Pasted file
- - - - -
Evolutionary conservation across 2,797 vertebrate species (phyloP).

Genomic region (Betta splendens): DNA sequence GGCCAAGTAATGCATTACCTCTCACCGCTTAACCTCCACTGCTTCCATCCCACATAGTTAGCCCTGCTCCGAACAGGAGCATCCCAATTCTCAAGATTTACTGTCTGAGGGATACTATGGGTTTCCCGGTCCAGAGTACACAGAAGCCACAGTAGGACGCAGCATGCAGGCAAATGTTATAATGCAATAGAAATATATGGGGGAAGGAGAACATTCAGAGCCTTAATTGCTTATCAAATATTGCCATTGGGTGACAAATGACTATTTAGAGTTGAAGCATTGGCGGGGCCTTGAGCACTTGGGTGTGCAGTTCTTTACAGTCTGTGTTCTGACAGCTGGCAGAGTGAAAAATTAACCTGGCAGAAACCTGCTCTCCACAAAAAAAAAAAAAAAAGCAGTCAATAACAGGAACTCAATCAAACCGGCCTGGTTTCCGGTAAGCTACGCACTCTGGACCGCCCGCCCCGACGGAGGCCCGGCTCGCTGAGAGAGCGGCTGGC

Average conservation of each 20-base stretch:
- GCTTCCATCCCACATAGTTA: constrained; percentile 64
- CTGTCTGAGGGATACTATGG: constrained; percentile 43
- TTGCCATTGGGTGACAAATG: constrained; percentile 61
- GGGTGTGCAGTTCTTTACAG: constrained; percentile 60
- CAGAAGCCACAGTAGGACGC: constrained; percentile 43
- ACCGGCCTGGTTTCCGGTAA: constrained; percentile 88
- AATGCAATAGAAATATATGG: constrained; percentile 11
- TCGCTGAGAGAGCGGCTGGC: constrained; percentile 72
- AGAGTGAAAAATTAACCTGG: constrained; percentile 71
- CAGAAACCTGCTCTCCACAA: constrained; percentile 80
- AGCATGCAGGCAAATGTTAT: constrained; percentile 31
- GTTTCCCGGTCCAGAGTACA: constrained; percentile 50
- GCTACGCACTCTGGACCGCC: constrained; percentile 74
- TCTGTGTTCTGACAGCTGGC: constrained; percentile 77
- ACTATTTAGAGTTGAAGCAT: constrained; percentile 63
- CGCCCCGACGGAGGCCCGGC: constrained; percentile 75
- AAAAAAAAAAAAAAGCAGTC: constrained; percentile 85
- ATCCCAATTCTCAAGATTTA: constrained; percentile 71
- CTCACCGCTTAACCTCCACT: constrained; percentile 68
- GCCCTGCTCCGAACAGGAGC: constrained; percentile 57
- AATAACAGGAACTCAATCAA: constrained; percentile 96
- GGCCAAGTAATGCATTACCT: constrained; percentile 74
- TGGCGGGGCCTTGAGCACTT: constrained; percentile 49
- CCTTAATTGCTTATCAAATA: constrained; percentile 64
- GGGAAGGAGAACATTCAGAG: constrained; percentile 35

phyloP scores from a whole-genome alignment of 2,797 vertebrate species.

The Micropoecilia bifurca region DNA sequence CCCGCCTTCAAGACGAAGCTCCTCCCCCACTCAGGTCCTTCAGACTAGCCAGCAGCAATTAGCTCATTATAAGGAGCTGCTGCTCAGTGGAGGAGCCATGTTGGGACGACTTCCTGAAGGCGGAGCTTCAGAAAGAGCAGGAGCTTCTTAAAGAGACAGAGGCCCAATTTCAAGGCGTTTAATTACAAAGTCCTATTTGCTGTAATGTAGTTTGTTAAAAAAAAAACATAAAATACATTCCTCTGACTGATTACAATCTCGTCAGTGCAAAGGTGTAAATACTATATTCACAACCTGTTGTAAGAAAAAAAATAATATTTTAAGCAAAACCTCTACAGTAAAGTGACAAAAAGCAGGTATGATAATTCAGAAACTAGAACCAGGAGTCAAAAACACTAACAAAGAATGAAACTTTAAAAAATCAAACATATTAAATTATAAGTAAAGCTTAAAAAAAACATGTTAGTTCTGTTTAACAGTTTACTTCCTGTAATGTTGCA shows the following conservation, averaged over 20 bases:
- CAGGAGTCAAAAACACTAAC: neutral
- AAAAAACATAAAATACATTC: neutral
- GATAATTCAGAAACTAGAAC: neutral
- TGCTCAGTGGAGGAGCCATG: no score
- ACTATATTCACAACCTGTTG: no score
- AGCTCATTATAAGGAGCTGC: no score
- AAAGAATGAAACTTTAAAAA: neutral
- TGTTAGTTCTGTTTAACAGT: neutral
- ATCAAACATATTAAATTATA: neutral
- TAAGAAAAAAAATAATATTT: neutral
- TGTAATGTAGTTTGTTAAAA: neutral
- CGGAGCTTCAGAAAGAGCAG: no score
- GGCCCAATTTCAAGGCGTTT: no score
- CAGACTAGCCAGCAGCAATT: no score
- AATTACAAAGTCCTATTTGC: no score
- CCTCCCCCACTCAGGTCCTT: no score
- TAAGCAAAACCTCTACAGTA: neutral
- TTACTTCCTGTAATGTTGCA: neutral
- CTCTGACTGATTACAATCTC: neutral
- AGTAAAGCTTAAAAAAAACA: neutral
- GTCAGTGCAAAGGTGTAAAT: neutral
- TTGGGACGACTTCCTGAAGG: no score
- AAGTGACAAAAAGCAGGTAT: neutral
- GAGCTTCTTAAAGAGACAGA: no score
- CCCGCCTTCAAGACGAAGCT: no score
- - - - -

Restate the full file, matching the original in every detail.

Evolutionary conservation across 2,797 vertebrate species (phyloP).

Genomic region (Betta splendens): DNA sequence GGCCAAGTAATGCATTACCTCTCACCGCTTAACCTCCACTGCTTCCATCCCACATAGTTAGCCCTGCTCCGAACAGGAGCATCCCAATTCTCAAGATTTACTGTCTGAGGGATACTATGGGTTTCCCGGTCCAGAGTACACAGAAGCCACAGTAGGACGCAGCATGCAGGCAAATGTTATAATGCAATAGAAATATATGGGGGAAGGAGAACATTCAGAGCCTTAATTGCTTATCAAATATTGCCATTGGGTGACAAATGACTATTTAGAGTTGAAGCATTGGCGGGGCCTTGAGCACTTGGGTGTGCAGTTCTTTACAGTCTGTGTTCTGACAGCTGGCAGAGTGAAAAATTAACCTGGCAGAAACCTGCTCTCCACAAAAAAAAAAAAAAAAGCAGTCAATAACAGGAACTCAATCAAACCGGCCTGGTTTCCGGTAAGCTACGCACTCTGGACCGCCCGCCCCGACGGAGGCCCGGCTCGCTGAGAGAGCGGCTGGC

Average conservation of each 20-base stretch:
- GCTTCCATCCCACATAGTTA: constrained; percentile 64
- CTGTCTGAGGGATACTATGG: constrained; percentile 43
- TTGCCATTGGGTGACAAATG: constrained; percentile 61
- GGGTGTGCAGTTCTTTACAG: constrained; percentile 60
- CAGAAGCCACAGTAGGACGC: constrained; percentile 43
- ACCGGCCTGGTTTCCGGTAA: constrained; percentile 88
- AATGCAATAGAAATATATGG: constrained; percentile 11
- TCGCTGAGAGAGCGGCTGGC: constrained; percentile 72
- AGAGTGAAAAATTAACCTGG: constrained; percentile 71
- CAGAAACCTGCTCTCCACAA: constrained; percentile 80
- AGCATGCAGGCAAATGTTAT: constrained; percentile 31
- GTTTCCCGGTCCAGAGTACA: constrained; percentile 50
- GCTACGCACTCTGGACCGCC: constrained; percentile 74
- TCTGTGTTCTGACAGCTGGC: constrained; percentile 77
- ACTATTTAGAGTTGAAGCAT: constrained; percentile 63
- CGCCCCGACGGAGGCCCGGC: constrained; percentile 75
- AAAAAAAAAAAAAAGCAGTC: constrained; percentile 85
- ATCCCAATTCTCAAGATTTA: constrained; percentile 71
- CTCACCGCTTAACCTCCACT: constrained; percentile 68
- GCCCTGCTCCGAACAGGAGC: constrained; percentile 57
- AATAACAGGAACTCAATCAA: constrained; percentile 96
- GGCCAAGTAATGCATTACCT: constrained; percentile 74
- TGGCGGGGCCTTGAGCACTT: constrained; percentile 49
- CCTTAATTGCTTATCAAATA: constrained; percentile 64
- GGGAAGGAGAACATTCAGAG: constrained; percentile 35

phyloP scores from a whole-genome alignment of 2,797 vertebrate species.

The Micropoecilia bifurca region DNA sequence CCCGCCTTCAAGACGAAGCTCCTCCCCCACTCAGGTCCTTCAGACTAGCCAGCAGCAATTAGCTCATTATAAGGAGCTGCTGCTCAGTGGAGGAGCCATGTTGGGACGACTTCCTGAAGGCGGAGCTTCAGAAAGAGCAGGAGCTTCTTAAAGAGACAGAGGCCCAATTTCAAGGCGTTTAATTACAAAGTCCTATTTGCTGTAATGTAGTTTGTTAAAAAAAAAACATAAAATACATTCCTCTGACTGATTACAATCTCGTCAGTGCAAAGGTGTAAATACTATATTCACAACCTGTTGTAAGAAAAAAAATAATATTTTAAGCAAAACCTCTACAGTAAAGTGACAAAAAGCAGGTATGATAATTCAGAAACTAGAACCAGGAGTCAAAAACACTAACAAAGAATGAAACTTTAAAAAATCAAACATATTAAATTATAAGTAAAGCTTAAAAAAAACATGTTAGTTCTGTTTAACAGTTTACTTCCTGTAATGTTGCA shows the following conservation, averaged over 20 bases:
- CAGGAGTCAAAAACACTAAC: neutral
- AAAAAACATAAAATACATTC: neutral
- GATAATTCAGAAACTAGAAC: neutral
- TGCTCAGTGGAGGAGCCATG: no score
- ACTATATTCACAACCTGTTG: no score
- AGCTCATTATAAGGAGCTGC: no score
- AAAGAATGAAACTTTAAAAA: neutral
- TGTTAGTTCTGTTTAACAGT: neutral
- ATCAAACATATTAAATTATA: neutral
- TAAGAAAAAAAATAATATTT: neutral
- TGTAATGTAGTTTGTTAAAA: neutral
- CGGAGCTTCAGAAAGAGCAG: no score
- GGCCCAATTTCAAGGCGTTT: no score
- CAGACTAGCCAGCAGCAATT: no score
- AATTACAAAGTCCTATTTGC: no score
- CCTCCCCCACTCAGGTCCTT: no score
- TAAGCAAAACCTCTACAGTA: neutral
- TTACTTCCTGTAATGTTGCA: neutral
- CTCTGACTGATTACAATCTC: neutral
- AGTAAAGCTTAAAAAAAACA: neutral
- GTCAGTGCAAAGGTGTAAAT: neutral
- TTGGGACGACTTCCTGAAGG: no score
- AAGTGACAAAAAGCAGGTAT: neutral
- GAGCTTCTTAAAGAGACAGA: no score
- CCCGCCTTCAAGACGAAGCT: no score